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 Post subject: Re: Artisan Vegan Cheese
PostPosted: Tue Dec 04, 2012 2:57 pm 
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Wears Pleather Undies

Joined: Tue Dec 04, 2012 11:04 am
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Okay, I'll try that then. Hopefully my oven is insulated enough to hold the temp fairly constant overnight. It's an in-the-wall one, which I usually hate, but it might just prove handy for this. :)

Thanks for the advice! I'll keep you posted.


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 Post subject: Re: Artisan Vegan Cheese
PostPosted: Tue Dec 04, 2012 11:50 pm 
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No, your yogurt should set up just fine wrapped in a towel on your kitchen counter. Your cultures are probably too old. One of my students did a science fair experiment testing for active cultures in yogurt, and the numbers dropped over time.

Don't waste your milk by using old yogurt to try to culture it. It will end up spoiling.

Do you have any probiotic powder or capsules? If so, you can use about 1 tsp of that as a starter. Or if you're not allergic or opposed, you can use some dairy yogurt (fresh, not past the expiration date.) You only need 1 TBS. Or bum some from a neighbor or friend?

Once you have your own started, keep making batches before they spoil, so you won't need to buy more starter...

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 Post subject: Re: Artisan Vegan Cheese
PostPosted: Wed Dec 05, 2012 2:34 am 
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Started culturing a batch of the Monterey jack tonight, one of the melty recipes I'd overlooked. I'm excited. I foresee nachos and grilled cheeses.

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 Post subject: Re: Artisan Vegan Cheese
PostPosted: Wed Dec 05, 2012 8:43 am 
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Wears Pleather Undies

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alinaspencil wrote:
No, your yogurt should set up just fine wrapped in a towel on your kitchen counter. Your cultures are probably too old. One of my students did a science fair experiment testing for active cultures in yogurt, and the numbers dropped over time.

Don't waste your milk by using old yogurt to try to culture it. It will end up spoiling.

Do you have any probiotic powder or capsules? If so, you can use about 1 tsp of that as a starter. Or if you're not allergic or opposed, you can use some dairy yogurt (fresh, not past the expiration date.) You only need 1 TBS. Or bum some from a neighbor or friend?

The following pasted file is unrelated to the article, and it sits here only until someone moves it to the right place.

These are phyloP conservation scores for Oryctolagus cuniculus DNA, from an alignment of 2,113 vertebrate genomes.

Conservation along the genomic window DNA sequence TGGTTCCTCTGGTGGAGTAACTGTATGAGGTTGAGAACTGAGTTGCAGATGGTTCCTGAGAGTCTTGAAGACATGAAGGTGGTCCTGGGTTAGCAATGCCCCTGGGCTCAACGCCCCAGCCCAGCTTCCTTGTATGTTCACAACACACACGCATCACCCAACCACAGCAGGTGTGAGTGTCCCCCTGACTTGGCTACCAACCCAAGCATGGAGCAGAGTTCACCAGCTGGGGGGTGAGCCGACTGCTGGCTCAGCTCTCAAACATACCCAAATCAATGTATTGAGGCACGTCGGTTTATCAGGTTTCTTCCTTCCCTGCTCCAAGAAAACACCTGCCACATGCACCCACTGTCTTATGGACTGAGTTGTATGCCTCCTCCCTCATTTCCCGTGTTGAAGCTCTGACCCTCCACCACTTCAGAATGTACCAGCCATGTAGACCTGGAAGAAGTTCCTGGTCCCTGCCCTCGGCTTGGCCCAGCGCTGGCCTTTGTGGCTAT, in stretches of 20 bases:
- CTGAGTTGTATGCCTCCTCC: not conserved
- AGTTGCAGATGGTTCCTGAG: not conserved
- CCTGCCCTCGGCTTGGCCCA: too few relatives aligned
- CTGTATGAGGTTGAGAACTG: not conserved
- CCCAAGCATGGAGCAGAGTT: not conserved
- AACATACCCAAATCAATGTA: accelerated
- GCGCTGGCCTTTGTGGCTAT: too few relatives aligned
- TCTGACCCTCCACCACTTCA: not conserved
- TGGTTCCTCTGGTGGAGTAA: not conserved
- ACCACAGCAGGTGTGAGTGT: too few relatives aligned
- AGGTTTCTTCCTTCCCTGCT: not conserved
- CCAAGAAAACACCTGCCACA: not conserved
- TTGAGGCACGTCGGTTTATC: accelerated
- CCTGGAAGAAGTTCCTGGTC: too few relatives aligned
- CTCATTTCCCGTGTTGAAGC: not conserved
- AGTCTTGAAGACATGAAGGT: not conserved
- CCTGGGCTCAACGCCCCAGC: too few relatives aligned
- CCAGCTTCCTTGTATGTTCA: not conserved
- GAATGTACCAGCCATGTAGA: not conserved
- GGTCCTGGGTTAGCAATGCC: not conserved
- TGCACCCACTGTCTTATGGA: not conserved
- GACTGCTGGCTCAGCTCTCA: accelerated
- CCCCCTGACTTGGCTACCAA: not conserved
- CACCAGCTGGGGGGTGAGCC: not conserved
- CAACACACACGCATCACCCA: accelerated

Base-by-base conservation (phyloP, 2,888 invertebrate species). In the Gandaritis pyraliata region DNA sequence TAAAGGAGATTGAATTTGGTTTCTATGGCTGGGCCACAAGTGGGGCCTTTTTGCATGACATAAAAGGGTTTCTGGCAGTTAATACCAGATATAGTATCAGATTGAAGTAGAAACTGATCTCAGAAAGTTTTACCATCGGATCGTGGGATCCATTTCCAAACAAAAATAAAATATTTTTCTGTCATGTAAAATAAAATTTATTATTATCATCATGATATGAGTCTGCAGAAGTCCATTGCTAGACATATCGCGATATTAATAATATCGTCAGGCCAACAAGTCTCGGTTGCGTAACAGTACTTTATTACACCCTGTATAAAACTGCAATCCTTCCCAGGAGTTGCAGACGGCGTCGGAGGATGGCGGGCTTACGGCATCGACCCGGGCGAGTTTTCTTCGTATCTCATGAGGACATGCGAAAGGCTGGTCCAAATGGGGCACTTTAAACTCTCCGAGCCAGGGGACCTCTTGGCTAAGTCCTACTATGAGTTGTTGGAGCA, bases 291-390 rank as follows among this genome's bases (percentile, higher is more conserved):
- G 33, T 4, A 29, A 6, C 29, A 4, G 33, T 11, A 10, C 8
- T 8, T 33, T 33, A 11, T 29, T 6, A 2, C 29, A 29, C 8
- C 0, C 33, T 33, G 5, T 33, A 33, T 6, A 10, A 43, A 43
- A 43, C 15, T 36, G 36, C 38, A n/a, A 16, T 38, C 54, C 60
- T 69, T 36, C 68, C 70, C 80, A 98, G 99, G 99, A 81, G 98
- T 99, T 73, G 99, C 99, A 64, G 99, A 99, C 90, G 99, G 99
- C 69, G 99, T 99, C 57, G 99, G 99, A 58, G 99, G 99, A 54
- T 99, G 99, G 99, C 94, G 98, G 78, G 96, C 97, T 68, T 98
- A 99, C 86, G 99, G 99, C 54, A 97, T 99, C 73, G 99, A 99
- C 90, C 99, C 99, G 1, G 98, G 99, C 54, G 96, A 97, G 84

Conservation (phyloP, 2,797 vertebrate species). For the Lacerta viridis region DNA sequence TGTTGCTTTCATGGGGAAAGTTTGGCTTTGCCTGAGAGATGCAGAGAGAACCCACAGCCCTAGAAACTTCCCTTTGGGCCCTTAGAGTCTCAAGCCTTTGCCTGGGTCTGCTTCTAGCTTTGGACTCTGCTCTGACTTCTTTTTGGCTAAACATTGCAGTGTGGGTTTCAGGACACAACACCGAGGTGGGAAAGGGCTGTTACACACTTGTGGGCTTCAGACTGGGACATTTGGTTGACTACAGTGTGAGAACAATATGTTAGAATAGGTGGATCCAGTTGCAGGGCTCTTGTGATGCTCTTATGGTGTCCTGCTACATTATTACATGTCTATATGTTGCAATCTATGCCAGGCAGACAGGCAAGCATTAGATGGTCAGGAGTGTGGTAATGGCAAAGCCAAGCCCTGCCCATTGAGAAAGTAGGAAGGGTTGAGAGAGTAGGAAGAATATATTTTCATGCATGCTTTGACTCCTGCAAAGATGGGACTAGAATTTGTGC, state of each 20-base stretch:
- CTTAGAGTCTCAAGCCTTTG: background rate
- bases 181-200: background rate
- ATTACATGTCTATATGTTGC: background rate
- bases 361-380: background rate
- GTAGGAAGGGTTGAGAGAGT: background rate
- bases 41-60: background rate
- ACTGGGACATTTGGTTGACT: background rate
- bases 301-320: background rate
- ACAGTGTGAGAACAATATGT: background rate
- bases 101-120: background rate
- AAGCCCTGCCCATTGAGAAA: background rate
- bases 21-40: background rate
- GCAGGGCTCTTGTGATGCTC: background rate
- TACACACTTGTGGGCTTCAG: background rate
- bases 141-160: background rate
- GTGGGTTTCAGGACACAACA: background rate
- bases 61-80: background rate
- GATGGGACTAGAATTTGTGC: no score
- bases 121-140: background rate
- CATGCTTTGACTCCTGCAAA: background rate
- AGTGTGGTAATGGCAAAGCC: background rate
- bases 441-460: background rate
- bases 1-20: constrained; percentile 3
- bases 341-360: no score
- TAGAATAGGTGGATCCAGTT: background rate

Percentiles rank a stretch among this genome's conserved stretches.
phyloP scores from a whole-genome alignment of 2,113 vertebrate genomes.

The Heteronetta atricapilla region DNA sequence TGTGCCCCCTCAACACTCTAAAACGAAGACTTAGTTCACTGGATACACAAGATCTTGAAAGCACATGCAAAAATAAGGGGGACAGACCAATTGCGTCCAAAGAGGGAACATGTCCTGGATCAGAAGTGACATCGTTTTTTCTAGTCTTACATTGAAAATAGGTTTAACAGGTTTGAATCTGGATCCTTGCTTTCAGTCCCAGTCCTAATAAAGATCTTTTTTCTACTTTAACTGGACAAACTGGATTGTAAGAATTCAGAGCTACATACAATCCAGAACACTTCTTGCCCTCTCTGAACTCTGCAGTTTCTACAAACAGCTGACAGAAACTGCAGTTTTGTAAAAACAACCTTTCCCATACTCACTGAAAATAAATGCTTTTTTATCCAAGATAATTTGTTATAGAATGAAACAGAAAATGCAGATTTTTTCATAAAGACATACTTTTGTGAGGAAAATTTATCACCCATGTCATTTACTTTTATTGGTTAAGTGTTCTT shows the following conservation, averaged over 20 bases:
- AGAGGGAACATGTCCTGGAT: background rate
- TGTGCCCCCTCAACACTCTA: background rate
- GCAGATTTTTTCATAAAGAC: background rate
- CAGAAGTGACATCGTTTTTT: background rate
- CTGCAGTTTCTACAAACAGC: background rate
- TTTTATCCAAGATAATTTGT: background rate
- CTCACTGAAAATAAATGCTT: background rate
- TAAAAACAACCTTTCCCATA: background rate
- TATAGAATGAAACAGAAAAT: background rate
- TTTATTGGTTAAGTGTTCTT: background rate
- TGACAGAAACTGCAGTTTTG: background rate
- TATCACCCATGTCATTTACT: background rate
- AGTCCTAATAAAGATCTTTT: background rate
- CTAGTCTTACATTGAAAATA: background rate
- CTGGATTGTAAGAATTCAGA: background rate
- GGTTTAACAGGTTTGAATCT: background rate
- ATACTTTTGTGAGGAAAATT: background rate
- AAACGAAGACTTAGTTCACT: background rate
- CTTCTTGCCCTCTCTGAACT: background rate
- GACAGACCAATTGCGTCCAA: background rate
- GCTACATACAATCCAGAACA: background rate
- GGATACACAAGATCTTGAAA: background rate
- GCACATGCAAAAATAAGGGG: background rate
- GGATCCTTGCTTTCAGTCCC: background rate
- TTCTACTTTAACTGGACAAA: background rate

Once you have your own started, keep making batches before they spoil, so you won't need to buy more starter...


I think you may be correct, Alinaspencil. I did as Lululuv suggested and left this new batch of yogurt in a warm oven overnight, and when I pulled them out this morning I believe the temperature was right on, but it was still liquid. So my cultures must be done for. :/

From what I've seen, probiotic capsules are kind of pricey (especially if I just need one teaspoon to start a batch), but maybe I'm not looking in the right place. I think there might be a store about an hour's drive from us that may carry the nondairy yogurt. Maybe I'll give them a call today and see if they have it. Does anybody know of anyplace that sells vegan yogurt online? I've checked Vegan Essentials, and it doesn't look like they do. But maybe Pangea?

Either way, I'll get my hands on some sooner or later and will give it another go. I refuse to admit defeat on this! :)


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 Post subject: Re: Artisan Vegan Cheese
PostPosted: Wed Dec 05, 2012 9:30 am 
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Huffs Nutritional Yeast
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It's unclear to me from what you've said whether the milk isn't culturing at all or whether it's just not thickening.
Does it taste tangy and yoghurty? If it does then it may be as simple as adding something to thicken it. Almond milk yoghurt will not usually set as firmly as soy or dairy yoghurt. Also, yoghurt will thicken further when it goes in the fridge.

If you are using unsweetened milk try adding a small amount of sugar, perhaps a tablespoon, to feed the cultures.

It may be useful for you to know you can freeze yoghurt to use as a starter for at least a month.


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 Post subject: Re: Artisan Vegan Cheese
PostPosted: Wed Dec 05, 2012 9:45 am 
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Wears Pleather Undies

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Loomi wrote:
It's unclear to me from what you've said whether the milk isn't culturing at all or whether it's just not thickening.
Does it taste tangy and yoghurty? If it does then it may be as simple as adding something to thicken it. Almond milk yoghurt will not usually set as firmly as soy or dairy yoghurt. Also, yoghurt will thicken further when it goes in the fridge.

If you are using unsweetened milk try adding a small amount of sugar, perhaps a tablespoon, to feed the cultures.

It may be useful for you to know you can freeze yoghurt to use as a starter for at least a month.


Loomi, I don't believe it tastes tangy/yogurty at all. It tastes like almond milk mixed with cashews. I hadn't thought about adding the sugar. That might be a handy trick. Nor had I thought about freezing it, although I don't know why. Maybe I'll try the next batch with soymilk and see if that makes a difference.

Thanks for the tips! I'll keep you all posted.


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 Post subject: Re: Artisan Vegan Cheese
PostPosted: Thu Dec 06, 2012 2:44 am 
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Hearts James Cromwell
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The soft gruyere came out great, it very much tastes like real cheese! Lacto bf agress. Pretty easy to make. And a fairly strong flavor, which is good when adding to foods or thinning into sauces.

I just cultured some cashew cheese for the brie which I'm going to whiz up today.

I actually halved the recipes and it seems to be working without any problem. Later when I discover my favorites I'll be sure to make a full batch.

I've been dreaming about the mascarpone, just stumbled upon a decadent chocolate-cherry-mascarpone cake recipe which would be a sinch to veganize with the mascarpone from this book.


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 Post subject: Re: Artisan Vegan Cheese
PostPosted: Thu Dec 06, 2012 7:50 am 
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how do store the yoghurt while it culture ? do you leave 24 - 48 hours in the fridge or outside ?